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VCM from Ethane Becomes Profitable

     Vinyl chloride monomer (VCM) is the building block for the popular polyvinyl chloride polymer (PVC).  The first industrial process used to manufacture VCM utilized the reaction between acetylene and hydrogen chloride.   This route was replaced by the thermal cleavage of 1,2-dichloroethane which is formed by the oxychlorination of ethylene with hydrogen chloride and oxygen.  This route changed the major feedstock from acetylene to ethylene.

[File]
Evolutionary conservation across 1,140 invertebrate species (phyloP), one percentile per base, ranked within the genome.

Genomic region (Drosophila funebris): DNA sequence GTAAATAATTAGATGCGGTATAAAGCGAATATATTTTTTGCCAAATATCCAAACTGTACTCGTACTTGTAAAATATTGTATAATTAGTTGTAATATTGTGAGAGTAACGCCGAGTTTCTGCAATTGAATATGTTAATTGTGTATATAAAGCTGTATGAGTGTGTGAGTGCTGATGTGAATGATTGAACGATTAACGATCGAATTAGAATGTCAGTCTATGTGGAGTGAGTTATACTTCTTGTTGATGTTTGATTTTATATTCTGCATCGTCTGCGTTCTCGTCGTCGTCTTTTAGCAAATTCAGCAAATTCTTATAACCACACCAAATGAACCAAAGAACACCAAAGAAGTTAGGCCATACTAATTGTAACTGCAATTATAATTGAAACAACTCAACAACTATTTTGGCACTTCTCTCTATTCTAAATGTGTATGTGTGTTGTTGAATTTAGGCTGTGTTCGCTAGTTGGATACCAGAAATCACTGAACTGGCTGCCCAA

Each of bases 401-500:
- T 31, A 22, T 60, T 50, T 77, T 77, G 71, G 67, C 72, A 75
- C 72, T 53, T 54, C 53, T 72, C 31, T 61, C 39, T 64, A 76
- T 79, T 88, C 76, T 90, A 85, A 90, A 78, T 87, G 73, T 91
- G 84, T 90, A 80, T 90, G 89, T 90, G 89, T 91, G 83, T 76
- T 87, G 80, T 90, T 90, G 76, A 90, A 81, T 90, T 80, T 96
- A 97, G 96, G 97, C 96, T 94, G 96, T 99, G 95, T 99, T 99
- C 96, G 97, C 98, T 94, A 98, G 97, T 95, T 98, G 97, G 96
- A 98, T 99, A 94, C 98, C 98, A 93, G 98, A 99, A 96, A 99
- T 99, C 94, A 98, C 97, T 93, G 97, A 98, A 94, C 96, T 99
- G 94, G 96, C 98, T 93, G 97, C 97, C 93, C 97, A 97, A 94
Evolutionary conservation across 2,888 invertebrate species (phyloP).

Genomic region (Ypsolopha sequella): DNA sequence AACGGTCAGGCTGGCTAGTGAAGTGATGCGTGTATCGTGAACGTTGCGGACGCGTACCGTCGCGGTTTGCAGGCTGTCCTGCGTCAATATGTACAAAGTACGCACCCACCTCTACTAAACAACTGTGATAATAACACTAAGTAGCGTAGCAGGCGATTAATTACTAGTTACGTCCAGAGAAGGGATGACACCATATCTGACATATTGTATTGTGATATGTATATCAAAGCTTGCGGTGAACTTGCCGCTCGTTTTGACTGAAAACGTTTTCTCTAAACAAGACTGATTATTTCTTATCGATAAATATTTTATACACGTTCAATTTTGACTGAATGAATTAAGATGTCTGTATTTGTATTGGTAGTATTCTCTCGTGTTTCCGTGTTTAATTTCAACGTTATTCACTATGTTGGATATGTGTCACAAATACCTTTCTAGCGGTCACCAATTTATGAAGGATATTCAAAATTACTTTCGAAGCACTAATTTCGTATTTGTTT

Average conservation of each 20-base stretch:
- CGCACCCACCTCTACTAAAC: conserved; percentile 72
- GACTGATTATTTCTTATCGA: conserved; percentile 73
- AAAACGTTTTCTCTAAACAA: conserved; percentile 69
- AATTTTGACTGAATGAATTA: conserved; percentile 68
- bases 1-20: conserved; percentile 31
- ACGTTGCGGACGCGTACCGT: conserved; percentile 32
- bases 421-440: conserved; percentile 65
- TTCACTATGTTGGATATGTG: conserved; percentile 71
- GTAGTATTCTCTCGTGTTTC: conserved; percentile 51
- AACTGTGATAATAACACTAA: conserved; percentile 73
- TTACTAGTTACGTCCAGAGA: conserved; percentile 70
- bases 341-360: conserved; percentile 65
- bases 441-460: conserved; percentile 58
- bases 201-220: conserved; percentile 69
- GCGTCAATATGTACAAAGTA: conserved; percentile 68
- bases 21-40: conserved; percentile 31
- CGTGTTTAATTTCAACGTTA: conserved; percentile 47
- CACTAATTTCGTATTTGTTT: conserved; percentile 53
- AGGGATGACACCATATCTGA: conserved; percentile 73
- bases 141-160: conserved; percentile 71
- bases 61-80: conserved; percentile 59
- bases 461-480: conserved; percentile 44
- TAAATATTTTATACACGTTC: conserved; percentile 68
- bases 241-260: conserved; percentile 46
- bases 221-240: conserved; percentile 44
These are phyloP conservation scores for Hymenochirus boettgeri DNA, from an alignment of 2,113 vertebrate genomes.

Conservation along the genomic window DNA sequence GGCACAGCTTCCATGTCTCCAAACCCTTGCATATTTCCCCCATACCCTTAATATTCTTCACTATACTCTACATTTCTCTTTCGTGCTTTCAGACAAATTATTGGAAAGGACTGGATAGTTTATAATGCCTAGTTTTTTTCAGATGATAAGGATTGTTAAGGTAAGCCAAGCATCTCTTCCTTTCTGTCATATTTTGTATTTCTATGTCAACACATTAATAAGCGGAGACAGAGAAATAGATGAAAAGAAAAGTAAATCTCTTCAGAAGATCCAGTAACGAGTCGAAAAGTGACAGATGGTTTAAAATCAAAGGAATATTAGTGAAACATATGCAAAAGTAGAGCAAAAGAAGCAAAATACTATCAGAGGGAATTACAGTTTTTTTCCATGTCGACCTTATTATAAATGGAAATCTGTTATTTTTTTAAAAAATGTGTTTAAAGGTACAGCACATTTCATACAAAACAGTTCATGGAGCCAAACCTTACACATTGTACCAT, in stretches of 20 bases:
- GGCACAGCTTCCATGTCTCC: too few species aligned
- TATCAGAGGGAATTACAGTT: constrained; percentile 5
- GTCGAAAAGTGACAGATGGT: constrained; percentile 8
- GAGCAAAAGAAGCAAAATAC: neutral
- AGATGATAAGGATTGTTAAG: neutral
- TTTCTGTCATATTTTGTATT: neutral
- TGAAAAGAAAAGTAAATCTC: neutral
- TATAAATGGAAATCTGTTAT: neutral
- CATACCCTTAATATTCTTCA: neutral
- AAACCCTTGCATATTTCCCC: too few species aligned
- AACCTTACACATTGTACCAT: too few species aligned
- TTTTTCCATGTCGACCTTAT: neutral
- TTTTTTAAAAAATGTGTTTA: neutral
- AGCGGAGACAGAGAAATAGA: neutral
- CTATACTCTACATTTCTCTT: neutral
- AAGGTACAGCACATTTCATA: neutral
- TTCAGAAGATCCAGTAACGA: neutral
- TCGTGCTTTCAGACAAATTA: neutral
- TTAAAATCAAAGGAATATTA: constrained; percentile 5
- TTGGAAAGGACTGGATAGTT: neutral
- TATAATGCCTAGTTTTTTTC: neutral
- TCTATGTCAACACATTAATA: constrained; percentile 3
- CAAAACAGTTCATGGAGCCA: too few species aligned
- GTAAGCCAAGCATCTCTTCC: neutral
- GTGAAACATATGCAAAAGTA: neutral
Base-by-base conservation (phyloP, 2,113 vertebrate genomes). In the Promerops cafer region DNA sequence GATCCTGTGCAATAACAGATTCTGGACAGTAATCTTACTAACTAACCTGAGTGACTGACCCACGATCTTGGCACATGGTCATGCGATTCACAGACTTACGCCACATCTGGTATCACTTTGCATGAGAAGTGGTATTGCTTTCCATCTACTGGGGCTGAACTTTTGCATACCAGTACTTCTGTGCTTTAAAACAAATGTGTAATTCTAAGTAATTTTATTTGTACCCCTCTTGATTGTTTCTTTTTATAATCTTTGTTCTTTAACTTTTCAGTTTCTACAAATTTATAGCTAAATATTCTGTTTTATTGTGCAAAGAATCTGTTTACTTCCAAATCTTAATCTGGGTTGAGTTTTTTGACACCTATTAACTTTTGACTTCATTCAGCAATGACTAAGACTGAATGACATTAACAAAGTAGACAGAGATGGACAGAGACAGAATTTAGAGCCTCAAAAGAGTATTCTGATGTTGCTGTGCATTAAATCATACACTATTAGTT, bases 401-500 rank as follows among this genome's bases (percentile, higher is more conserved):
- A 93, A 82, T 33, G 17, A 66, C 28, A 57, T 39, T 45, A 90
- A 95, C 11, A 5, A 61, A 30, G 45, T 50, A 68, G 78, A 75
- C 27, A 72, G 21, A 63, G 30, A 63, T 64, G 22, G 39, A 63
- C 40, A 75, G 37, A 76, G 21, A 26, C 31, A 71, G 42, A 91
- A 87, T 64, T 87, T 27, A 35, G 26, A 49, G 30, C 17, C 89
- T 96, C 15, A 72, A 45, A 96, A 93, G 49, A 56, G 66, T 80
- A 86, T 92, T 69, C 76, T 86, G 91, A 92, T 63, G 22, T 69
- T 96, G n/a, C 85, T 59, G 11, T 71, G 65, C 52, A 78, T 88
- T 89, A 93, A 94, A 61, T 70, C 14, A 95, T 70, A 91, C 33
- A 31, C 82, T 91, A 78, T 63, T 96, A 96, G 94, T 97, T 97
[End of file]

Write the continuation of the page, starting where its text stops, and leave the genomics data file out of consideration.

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     The conventional route to VCM via ethylene takes place at temperatures ranging from 200 0C to 250 0C.  The reaction temperature in the production of VCM is very important due to its impact on corrosion rates within the plants.  The easiest (chemically) route to VCM has long bee known to be the direct chlorination of ethane.  However, companies have been unable to keep the reaction temperature below 500 0C where corrosion becomes unmanageable and the ethylene process is more economically feasible. EVC International has been able to achieve this goal with a catalyst derived from Ziegler-Natia chemistry.   EVC claims a reaction temperature of 450-470 0C.  They have operated a 1000 m.t./year pilot plant in Germany with excellent results.  Catalyst life is very good and corrosion has been controlled well. Licensing efforts are underway and Bechtel has been contracted to market the technology.  With ethane costs being about one third of those of ethylene, the new technology should be able to lower the cost of VCM from $415/m.t. to $255/m.t.  Most expect the technology (if successful) will displace the ethylene process in about 20 years, the same amount of time it took for the ethylene process to replace the acetylene process.


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